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Wechsler Adult Intelligence Scale – Fourth Edition (WAIS-IV)

The Wechsler Adult Intelligence Scale – Fourth Edition (WAIS-IV; Wechsler, 2008) is an individually administered, standardized test designed to measure cognitive ability in individuals from age 16 years to 90 years, 11 months.


It is the most frequently used measure of intelligence for adults and older adolescents. The WAIS-IV yields Full Scale IQ, Index Scores, and subtest-level scaled scores. The four Index Scores are Verbal Comprehension (VC), Perceptual Reasoning (PR), Working Memory (WM), and Processing Speed (PS). The WAIS-IV includes 10 core subtests and five supplemental subtests. The WAIS-IV may be scored manually or by using software.


Author (yr) Age Range (yrs) Method of Administration/Format Approx. Time to Administer Subscales
Wechsler Adult Intelligence Scale – Fourth Edition (WAIS-IV) Wechsler (2008] 16-91

Individually administered, norm-referenced intellectual measure; 15 subtests: 10 core and 5 optional

Yields four composite scores: Verbal Comprehension, Perceptual Reasoning, Working Memory, Processing Speed, and a Full Scale IQ.

60-90 min.

Verbal Comprehension (Similarities Vocabulary, Information, [Comprehension]); Perceptual Reasoning (Block Design, Matrix Reasoning, Visual Puzzles, [Figure Weights, Picture Completion]); Working Memory (Digit Span, Arithmetic, [Letter- Number Sequencing]); Processing Speed (Symbol Search, Coding, [Cancellation]); Full Scale

Availability: Pearson Assessment


Author (yr) Sample Size Topic(s) Addressed Outcome
Weiss, Keith, Zhu, & Chen (2013) 1,800 adults and 411 clinical adults - Age Range: Adults from normative sample Confirmatory factor analyses of normative sample

**The purposes of this research was to determine the constructs measured by the test and the consistency of measurement across large normative and clinical samples. Competing higher-order WAIS-IV four- and five-factor models were analyzed. When all 15 WAIS-IV subtests were considered, both four- and five-factor models were suitable, but the five-factor model provided a better fit. The WAIS-IV PRI differentiated into two composites as follows: POI(Gv), consisting of Block Design, Visual Puzzles, and Picture Completion; and FRI(Gf), consisting of Matrix Reasoning, Arithmetic, and Figure Weights. The five-factor solution included Quantitative Reasoning (RQ), consisting of Arithmetic and Figure Weights, as a narrow ability subsumed under FRI(Gf). Arithmetic, Vocabulary, and Figure Weights subtests had the highest g loadings. Cancellation had the lowest g loading. The WAIS-IV generally demonstrated full factor invariance between clinical and nonclinical samples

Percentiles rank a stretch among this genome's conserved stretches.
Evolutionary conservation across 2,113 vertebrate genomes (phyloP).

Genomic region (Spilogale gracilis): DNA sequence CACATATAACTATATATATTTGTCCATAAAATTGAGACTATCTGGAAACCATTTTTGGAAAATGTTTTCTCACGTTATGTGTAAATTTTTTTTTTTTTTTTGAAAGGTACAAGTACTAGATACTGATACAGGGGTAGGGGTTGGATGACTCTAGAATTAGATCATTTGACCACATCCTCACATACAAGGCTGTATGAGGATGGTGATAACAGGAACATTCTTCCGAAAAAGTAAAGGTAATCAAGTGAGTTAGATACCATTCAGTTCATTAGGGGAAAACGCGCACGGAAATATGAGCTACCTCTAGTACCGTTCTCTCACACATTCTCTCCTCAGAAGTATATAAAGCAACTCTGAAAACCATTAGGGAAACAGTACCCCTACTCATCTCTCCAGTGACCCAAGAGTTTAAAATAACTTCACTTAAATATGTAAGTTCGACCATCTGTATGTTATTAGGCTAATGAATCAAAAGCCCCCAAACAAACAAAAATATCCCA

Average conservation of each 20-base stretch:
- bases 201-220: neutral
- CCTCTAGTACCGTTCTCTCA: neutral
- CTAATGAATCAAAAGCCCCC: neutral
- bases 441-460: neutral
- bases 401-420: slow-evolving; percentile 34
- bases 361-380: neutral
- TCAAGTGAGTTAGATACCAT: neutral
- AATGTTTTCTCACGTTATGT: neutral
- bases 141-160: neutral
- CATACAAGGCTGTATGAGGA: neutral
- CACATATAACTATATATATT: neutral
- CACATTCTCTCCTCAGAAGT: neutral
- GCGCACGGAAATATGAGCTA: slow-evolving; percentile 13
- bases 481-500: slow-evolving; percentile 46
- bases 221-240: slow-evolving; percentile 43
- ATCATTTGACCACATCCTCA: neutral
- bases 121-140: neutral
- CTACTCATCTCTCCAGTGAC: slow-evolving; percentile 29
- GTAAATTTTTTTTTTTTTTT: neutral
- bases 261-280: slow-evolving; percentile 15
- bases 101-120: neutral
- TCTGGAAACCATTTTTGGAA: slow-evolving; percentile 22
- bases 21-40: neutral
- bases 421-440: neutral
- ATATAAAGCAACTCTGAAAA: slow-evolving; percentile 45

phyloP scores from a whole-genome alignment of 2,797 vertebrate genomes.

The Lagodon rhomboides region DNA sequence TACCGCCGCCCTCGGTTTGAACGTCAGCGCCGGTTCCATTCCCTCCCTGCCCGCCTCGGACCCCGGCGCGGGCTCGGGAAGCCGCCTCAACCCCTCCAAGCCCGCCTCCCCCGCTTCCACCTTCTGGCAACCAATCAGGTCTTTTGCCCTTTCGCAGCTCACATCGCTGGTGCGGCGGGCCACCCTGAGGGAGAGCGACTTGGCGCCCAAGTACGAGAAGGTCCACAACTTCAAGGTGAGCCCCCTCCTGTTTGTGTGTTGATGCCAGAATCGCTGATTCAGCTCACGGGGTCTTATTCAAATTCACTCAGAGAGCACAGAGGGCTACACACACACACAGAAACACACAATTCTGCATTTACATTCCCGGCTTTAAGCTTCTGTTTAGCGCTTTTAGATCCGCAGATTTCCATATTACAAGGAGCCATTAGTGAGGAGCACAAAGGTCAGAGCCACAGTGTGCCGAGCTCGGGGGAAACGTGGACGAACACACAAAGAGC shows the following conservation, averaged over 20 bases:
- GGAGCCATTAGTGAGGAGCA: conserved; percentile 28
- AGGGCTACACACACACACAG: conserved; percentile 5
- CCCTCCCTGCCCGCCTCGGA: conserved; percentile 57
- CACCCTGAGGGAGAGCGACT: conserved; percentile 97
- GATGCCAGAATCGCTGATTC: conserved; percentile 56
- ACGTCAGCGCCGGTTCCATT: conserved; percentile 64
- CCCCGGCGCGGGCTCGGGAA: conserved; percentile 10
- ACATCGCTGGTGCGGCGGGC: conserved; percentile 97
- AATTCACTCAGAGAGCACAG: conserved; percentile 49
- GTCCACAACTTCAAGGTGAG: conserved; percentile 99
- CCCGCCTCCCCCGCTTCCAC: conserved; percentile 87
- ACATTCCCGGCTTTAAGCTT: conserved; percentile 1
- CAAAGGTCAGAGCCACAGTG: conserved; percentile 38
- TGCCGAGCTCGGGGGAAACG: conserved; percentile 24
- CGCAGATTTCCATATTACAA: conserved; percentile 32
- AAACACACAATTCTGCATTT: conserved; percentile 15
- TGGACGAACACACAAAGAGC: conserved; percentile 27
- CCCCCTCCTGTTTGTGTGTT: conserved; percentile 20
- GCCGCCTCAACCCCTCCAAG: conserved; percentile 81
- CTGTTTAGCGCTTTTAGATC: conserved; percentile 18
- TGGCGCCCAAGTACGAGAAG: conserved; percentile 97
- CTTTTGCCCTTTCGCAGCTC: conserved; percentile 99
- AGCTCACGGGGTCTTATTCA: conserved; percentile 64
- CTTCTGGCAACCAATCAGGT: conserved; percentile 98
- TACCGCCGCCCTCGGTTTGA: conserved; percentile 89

**Information from abstract
Author (yr) Sample Size Topic(s) Addressed Outcome
Canivez, G., & Kush, J. (2013). N/A N/A

**Criticizes the Weiss article on WAIS-IV from a number of theoretical, methodological, and practical problems that significantly limit conclusions and recommendations for practitioner interpretations.

**Information from abstract

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